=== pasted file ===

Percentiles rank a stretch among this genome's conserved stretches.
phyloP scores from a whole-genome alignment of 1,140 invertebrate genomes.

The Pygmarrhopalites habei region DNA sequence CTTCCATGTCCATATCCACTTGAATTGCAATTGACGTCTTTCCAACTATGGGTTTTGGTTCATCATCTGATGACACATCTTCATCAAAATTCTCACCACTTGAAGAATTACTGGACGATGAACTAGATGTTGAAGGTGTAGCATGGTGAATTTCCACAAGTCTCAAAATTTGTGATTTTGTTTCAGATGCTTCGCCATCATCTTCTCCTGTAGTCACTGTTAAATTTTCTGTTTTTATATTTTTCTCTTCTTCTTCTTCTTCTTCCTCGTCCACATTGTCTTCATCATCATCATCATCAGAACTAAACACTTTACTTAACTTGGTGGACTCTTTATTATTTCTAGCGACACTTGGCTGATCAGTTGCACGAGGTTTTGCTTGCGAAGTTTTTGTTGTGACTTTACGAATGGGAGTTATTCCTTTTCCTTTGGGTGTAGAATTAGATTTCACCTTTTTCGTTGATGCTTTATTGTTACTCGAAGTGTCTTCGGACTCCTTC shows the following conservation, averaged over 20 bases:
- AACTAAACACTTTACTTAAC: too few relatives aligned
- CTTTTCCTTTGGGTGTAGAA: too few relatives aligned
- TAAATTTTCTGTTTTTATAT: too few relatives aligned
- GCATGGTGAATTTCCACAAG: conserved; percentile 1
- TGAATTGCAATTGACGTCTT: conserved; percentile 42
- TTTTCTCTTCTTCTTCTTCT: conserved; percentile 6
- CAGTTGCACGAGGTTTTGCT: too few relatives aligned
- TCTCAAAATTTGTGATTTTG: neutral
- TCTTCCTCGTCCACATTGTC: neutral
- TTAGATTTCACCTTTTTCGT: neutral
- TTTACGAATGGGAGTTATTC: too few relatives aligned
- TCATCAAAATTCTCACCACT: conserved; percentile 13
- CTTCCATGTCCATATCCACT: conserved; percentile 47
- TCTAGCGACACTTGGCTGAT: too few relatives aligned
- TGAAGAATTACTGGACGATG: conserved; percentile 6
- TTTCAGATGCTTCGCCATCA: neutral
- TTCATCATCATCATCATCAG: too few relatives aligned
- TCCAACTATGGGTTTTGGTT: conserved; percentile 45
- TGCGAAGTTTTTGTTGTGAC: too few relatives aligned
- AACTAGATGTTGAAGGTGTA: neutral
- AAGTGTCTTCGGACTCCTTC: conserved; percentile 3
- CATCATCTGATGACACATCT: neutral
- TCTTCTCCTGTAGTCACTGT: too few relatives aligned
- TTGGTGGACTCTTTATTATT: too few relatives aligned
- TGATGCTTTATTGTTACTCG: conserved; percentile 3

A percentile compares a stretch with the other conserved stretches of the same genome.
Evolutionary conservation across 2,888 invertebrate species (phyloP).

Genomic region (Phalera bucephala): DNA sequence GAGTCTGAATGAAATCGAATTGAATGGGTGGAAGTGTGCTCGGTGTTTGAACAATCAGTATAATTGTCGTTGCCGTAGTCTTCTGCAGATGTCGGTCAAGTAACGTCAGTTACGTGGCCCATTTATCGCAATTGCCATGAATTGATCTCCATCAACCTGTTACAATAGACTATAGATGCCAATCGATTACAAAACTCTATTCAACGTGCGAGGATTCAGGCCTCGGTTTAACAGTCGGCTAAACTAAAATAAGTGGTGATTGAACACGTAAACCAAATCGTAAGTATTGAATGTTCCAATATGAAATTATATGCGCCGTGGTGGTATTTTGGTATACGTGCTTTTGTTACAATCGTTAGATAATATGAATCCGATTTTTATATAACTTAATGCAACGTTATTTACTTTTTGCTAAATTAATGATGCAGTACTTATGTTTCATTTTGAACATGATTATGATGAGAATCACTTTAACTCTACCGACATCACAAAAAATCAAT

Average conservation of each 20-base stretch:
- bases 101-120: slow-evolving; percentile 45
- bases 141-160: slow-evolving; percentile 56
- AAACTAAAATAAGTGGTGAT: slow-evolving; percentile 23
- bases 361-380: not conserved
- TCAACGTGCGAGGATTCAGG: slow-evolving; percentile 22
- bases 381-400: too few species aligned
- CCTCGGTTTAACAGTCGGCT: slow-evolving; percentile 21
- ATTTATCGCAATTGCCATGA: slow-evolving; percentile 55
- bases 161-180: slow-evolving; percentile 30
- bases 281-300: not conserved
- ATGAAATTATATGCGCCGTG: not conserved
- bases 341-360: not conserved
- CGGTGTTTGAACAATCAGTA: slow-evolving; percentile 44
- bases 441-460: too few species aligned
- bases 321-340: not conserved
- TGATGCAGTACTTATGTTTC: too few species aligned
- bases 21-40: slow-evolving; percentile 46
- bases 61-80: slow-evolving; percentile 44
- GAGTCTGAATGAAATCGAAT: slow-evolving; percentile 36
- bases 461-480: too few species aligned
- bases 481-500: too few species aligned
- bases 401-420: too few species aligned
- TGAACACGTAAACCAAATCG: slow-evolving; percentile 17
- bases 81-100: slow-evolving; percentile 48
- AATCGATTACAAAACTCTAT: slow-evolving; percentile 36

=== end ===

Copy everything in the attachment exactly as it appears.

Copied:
Percentiles rank a stretch among this genome's conserved stretches.
phyloP scores from a whole-genome alignment of 1,140 invertebrate genomes.

The Pygmarrhopalites habei region DNA sequence CTTCCATGTCCATATCCACTTGAATTGCAATTGACGTCTTTCCAACTATGGGTTTTGGTTCATCATCTGATGACACATCTTCATCAAAATTCTCACCACTTGAAGAATTACTGGACGATGAACTAGATGTTGAAGGTGTAGCATGGTGAATTTCCACAAGTCTCAAAATTTGTGATTTTGTTTCAGATGCTTCGCCATCATCTTCTCCTGTAGTCACTGTTAAATTTTCTGTTTTTATATTTTTCTCTTCTTCTTCTTCTTCTTCCTCGTCCACATTGTCTTCATCATCATCATCATCAGAACTAAACACTTTACTTAACTTGGTGGACTCTTTATTATTTCTAGCGACACTTGGCTGATCAGTTGCACGAGGTTTTGCTTGCGAAGTTTTTGTTGTGACTTTACGAATGGGAGTTATTCCTTTTCCTTTGGGTGTAGAATTAGATTTCACCTTTTTCGTTGATGCTTTATTGTTACTCGAAGTGTCTTCGGACTCCTTC shows the following conservation, averaged over 20 bases:
- AACTAAACACTTTACTTAAC: too few relatives aligned
- CTTTTCCTTTGGGTGTAGAA: too few relatives aligned
- TAAATTTTCTGTTTTTATAT: too few relatives aligned
- GCATGGTGAATTTCCACAAG: conserved; percentile 1
- TGAATTGCAATTGACGTCTT: conserved; percentile 42
- TTTTCTCTTCTTCTTCTTCT: conserved; percentile 6
- CAGTTGCACGAGGTTTTGCT: too few relatives aligned
- TCTCAAAATTTGTGATTTTG: neutral
- TCTTCCTCGTCCACATTGTC: neutral
- TTAGATTTCACCTTTTTCGT: neutral
- TTTACGAATGGGAGTTATTC: too few relatives aligned
- TCATCAAAATTCTCACCACT: conserved; percentile 13
- CTTCCATGTCCATATCCACT: conserved; percentile 47
- TCTAGCGACACTTGGCTGAT: too few relatives aligned
- TGAAGAATTACTGGACGATG: conserved; percentile 6
- TTTCAGATGCTTCGCCATCA: neutral
- TTCATCATCATCATCATCAG: too few relatives aligned
- TCCAACTATGGGTTTTGGTT: conserved; percentile 45
- TGCGAAGTTTTTGTTGTGAC: too few relatives aligned
- AACTAGATGTTGAAGGTGTA: neutral
- AAGTGTCTTCGGACTCCTTC: conserved; percentile 3
- CATCATCTGATGACACATCT: neutral
- TCTTCTCCTGTAGTCACTGT: too few relatives aligned
- TTGGTGGACTCTTTATTATT: too few relatives aligned
- TGATGCTTTATTGTTACTCG: conserved; percentile 3

A percentile compares a stretch with the other conserved stretches of the same genome.
Evolutionary conservation across 2,888 invertebrate species (phyloP).

Genomic region (Phalera bucephala): DNA sequence GAGTCTGAATGAAATCGAATTGAATGGGTGGAAGTGTGCTCGGTGTTTGAACAATCAGTATAATTGTCGTTGCCGTAGTCTTCTGCAGATGTCGGTCAAGTAACGTCAGTTACGTGGCCCATTTATCGCAATTGCCATGAATTGATCTCCATCAACCTGTTACAATAGACTATAGATGCCAATCGATTACAAAACTCTATTCAACGTGCGAGGATTCAGGCCTCGGTTTAACAGTCGGCTAAACTAAAATAAGTGGTGATTGAACACGTAAACCAAATCGTAAGTATTGAATGTTCCAATATGAAATTATATGCGCCGTGGTGGTATTTTGGTATACGTGCTTTTGTTACAATCGTTAGATAATATGAATCCGATTTTTATATAACTTAATGCAACGTTATTTACTTTTTGCTAAATTAATGATGCAGTACTTATGTTTCATTTTGAACATGATTATGATGAGAATCACTTTAACTCTACCGACATCACAAAAAATCAAT

Average conservation of each 20-base stretch:
- bases 101-120: slow-evolving; percentile 45
- bases 141-160: slow-evolving; percentile 56
- AAACTAAAATAAGTGGTGAT: slow-evolving; percentile 23
- bases 361-380: not conserved
- TCAACGTGCGAGGATTCAGG: slow-evolving; percentile 22
- bases 381-400: too few species aligned
- CCTCGGTTTAACAGTCGGCT: slow-evolving; percentile 21
- ATTTATCGCAATTGCCATGA: slow-evolving; percentile 55
- bases 161-180: slow-evolving; percentile 30
- bases 281-300: not conserved
- ATGAAATTATATGCGCCGTG: not conserved
- bases 341-360: not conserved
- CGGTGTTTGAACAATCAGTA: slow-evolving; percentile 44
- bases 441-460: too few species aligned
- bases 321-340: not conserved
- TGATGCAGTACTTATGTTTC: too few species aligned
- bases 21-40: slow-evolving; percentile 46
- bases 61-80: slow-evolving; percentile 44
- GAGTCTGAATGAAATCGAAT: slow-evolving; percentile 36
- bases 461-480: too few species aligned
- bases 481-500: too few species aligned
- bases 401-420: too few species aligned
- TGAACACGTAAACCAAATCG: slow-evolving; percentile 17
- bases 81-100: slow-evolving; percentile 48
- AATCGATTACAAAACTCTAT: slow-evolving; percentile 36